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Tribute to Jim Miller

Dr. Jim Miller, world renowned veterinary parasitologist, retired from Louisiana State University School of Veterinary Medicine and School of Animal Sciences on June 27, 2017.

Jim and Carol MIller

Jim and Carol Miller

Dr. Miller received a BS degree from the University of New Mexico in 1966, and DVM, MPVM and PhD degrees from the University of California, Davis in 1978, 1982 and 1983, respectively. He is board certified in parasitology in the American College of Veterinary Microbiology. He has been a member of the Louisiana State University School of Veterinary Medicine faculty since 1984. He was named the Everett D. Besch Professor of Veterinary Medicine in 2010 and recently served as the Interim Associate Dean for Research and Advanced Studies.

Dr. Miller was one of the co-founding members of the American Consortium for Small Ruminant Parasite Control (ACSRPC), and was a team member of the U.S. group that validated the FAMACHA system for use with goats and sheep in this country. Dr. Miller was a leading proponent for changing the central dogma on control of gastrointestinal nematodes in small ruminants from deworm the flock/herd often throughout summer months, to a more sustainable approach of selective treatment with combination dewormers or alternative methods such as feeding or grazing condensed tannin rich plants, use of copper oxide wire particles (COWP), and rotational grazing.

He is actively pursuing widespread use of Duddingtonia flagrans (nematode trapping fungus) to control gastrointestinal nematodes on pasture. Dr. Miller was one of the first to document anthelmintic resistance in the U.S., and fully supports the concept of refugia to slow dewormer resistance. Dr. Miller has worked with geneticists in locating genetic markers of parasite resistance in animals, and with others on development of estimated breeding values for parasite resistance used by the National Sheep Improvement Program.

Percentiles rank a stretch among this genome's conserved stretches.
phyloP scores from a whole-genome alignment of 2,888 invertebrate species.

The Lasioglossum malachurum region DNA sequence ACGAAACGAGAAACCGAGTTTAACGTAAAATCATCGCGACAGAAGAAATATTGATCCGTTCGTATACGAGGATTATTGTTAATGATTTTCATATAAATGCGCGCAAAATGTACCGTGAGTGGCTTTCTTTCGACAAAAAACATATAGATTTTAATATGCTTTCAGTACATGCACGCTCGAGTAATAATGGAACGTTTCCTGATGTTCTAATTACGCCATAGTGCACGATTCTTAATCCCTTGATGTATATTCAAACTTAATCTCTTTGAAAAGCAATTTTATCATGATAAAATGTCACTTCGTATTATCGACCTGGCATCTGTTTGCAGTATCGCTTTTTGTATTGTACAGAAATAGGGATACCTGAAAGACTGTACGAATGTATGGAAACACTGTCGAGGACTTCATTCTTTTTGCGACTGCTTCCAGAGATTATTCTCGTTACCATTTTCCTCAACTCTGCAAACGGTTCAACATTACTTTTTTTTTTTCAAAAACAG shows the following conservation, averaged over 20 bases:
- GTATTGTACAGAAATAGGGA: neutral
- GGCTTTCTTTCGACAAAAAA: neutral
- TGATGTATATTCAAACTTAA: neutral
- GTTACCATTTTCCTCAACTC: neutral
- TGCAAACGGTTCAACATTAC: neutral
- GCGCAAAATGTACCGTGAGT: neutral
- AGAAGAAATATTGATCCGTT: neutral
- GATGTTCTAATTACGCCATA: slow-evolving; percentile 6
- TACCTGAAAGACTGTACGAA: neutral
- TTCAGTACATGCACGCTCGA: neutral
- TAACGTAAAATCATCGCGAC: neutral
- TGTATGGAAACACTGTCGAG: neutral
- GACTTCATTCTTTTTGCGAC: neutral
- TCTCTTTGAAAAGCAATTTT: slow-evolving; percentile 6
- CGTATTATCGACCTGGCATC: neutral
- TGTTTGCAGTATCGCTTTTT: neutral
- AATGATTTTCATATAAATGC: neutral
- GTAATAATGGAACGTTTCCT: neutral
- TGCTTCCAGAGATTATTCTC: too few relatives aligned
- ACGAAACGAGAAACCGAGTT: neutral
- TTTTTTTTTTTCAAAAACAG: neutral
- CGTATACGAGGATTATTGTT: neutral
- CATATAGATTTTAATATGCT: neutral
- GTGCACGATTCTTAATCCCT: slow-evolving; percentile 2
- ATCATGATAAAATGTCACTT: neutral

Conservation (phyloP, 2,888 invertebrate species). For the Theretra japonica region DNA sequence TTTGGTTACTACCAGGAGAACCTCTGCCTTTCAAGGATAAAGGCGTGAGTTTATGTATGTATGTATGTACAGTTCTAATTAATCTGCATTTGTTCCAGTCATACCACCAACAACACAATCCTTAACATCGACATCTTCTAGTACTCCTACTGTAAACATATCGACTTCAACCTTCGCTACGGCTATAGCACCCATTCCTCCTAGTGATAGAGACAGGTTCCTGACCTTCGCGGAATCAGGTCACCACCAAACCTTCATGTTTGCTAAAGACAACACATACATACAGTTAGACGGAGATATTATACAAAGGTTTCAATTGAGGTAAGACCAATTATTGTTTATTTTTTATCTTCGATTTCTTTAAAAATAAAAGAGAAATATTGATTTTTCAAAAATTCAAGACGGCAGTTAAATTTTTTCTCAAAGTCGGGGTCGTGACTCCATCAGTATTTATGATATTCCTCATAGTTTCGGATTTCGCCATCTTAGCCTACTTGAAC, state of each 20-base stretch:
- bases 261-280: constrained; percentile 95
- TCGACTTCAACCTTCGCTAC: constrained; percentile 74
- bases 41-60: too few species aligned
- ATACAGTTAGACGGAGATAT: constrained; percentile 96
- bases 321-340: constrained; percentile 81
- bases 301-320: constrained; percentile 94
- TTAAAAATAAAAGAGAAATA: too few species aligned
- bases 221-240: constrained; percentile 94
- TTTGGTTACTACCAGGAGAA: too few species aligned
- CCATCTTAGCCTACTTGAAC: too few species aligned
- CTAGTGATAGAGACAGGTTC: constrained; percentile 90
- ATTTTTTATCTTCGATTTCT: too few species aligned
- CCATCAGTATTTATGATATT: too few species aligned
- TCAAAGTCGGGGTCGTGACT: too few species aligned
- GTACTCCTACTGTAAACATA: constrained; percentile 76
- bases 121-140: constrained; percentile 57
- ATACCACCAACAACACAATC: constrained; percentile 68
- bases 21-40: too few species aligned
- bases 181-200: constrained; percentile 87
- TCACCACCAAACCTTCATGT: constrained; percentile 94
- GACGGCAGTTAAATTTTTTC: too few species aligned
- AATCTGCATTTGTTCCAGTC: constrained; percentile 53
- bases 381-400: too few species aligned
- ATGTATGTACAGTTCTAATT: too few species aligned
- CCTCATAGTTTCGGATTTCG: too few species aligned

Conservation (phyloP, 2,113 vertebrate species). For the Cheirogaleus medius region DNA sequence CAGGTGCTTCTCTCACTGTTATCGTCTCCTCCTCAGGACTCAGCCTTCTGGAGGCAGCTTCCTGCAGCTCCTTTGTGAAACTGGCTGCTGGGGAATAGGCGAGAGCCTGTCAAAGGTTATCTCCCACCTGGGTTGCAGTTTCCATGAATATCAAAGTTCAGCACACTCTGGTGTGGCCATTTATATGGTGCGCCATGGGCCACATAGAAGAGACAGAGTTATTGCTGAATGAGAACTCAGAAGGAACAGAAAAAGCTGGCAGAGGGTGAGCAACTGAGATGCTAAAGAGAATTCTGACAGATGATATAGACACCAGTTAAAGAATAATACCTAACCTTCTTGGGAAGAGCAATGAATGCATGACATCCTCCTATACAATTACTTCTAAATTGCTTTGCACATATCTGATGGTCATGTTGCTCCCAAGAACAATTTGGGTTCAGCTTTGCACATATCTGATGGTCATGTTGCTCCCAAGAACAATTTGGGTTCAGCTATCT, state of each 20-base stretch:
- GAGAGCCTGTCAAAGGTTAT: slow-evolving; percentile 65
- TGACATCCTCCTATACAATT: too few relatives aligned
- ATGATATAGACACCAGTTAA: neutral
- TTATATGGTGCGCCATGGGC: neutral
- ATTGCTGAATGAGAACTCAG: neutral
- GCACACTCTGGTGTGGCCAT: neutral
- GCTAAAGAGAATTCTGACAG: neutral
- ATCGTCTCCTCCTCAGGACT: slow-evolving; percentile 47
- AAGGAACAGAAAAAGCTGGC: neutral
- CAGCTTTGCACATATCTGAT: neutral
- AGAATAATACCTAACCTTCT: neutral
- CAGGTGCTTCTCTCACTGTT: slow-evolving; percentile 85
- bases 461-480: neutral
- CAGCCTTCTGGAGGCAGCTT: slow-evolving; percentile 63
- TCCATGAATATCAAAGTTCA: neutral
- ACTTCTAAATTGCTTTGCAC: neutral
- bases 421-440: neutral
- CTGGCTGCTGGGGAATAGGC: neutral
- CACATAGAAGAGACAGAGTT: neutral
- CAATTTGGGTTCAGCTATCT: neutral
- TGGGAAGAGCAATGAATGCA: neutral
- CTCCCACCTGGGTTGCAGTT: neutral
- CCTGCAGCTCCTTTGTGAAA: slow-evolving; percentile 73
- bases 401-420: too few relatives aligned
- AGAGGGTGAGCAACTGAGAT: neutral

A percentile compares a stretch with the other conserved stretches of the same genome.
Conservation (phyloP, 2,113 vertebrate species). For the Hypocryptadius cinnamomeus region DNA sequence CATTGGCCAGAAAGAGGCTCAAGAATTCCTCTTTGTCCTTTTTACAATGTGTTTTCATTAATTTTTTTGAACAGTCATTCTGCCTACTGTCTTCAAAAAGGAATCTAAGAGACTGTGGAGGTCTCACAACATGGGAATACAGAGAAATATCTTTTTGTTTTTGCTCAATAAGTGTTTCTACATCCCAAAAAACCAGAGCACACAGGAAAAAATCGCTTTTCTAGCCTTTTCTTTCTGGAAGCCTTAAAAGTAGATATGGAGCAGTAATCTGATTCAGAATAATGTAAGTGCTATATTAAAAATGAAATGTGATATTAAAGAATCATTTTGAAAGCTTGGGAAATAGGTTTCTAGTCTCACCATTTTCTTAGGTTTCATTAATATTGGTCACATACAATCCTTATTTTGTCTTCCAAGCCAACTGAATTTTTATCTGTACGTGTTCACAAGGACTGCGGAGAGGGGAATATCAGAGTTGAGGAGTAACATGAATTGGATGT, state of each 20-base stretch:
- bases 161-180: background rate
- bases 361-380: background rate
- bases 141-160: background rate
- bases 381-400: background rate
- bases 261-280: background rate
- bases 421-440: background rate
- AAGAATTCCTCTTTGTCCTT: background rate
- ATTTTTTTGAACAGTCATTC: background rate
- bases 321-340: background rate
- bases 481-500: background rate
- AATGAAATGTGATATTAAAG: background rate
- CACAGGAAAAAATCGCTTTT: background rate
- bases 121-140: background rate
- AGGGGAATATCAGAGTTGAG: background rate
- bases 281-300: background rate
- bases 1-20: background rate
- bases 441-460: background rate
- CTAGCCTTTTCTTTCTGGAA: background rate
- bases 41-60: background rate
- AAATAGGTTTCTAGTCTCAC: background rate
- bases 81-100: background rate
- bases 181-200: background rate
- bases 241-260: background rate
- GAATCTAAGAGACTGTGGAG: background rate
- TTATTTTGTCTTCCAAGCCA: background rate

Dr. Miller examined the immune response to Haemonchus contortus (barber pole worm) in susceptible and resistant sheep; characterized the periparturient rise (susceptibility of ewes to parasites around the time of lambing) in several sheep breeds; demonstrated efficacy of a vaccine using gut membrane proteins against H. contortus. In addition to controlling H. contortus and other gastrointestinal nematodes, Dr. Miller pioneered the control of protozoan parasites such as Eimeria spp. or coccidia using methods such as feeding sericea lespedeza to susceptible lambs and goat kids.

Dr. Miller’s work on domestic small ruminants also extended to wild ungulates found in zoos. These captive animals are susceptible to H. contortus and other gastrointestinal nematodes similar to goats that graze grass rather than their native browse or other forage habitats. Anthelmintic resistance is just as prevalent in zoo stock as domestic animals. Dr. Miller has studied the use of sericea lespedeza, COWP, and nematode trapping fungi for control of gastrointestinal parasites in zoo animals. In addition, Dr. Miller has researched parasites in cattle, examining breed susceptibility and growth of infected and dewormed calves.

Jim with members of the ACSRPC (South Africa 2015)

In order to accomplish all of this, Dr. Miller worked with researchers all over the U.S. and world, including Mexico, Spain, Denmark, Kenya, Scotland, New Zealand, and Pakistan.

Dr. Miller has delivered numerous invited presentations to scientists, veterinarians, extension specialists, and farmers, authored or co-authored more than 100 journal articles, as well as technical reports, proceedings papers, abstracts and book chapters. He has appeared at scientific meetings, field days, workshops, and more, and is always a favorite speaker by the attended audience.

Dr. Miller can be appreciated for his gentle but firm nature, enthusiasm for controlling parasites, a respect for the sheep industry, a love of the outdoors, spending time touring the country and world with his wife, Carol, and enjoys visiting with family and friends. He was often heard saying that he would not retire until farmers could control H. contortus. His great many contributions will allow farmers to manage gastrointestinal parasites through novel tools he presented.

While Dr. Miller officially retired from LSU, he will continue to attend meetings, collaborate in research projects, analyze fecal samples, and talk shop with anyone willing. Jim is willing to smoke the lespedeza peace pipe with ACSRPC members and associates, show you his Haemonchus tattoo, and will be a forever gusanero of the Tres Gusaneros!!

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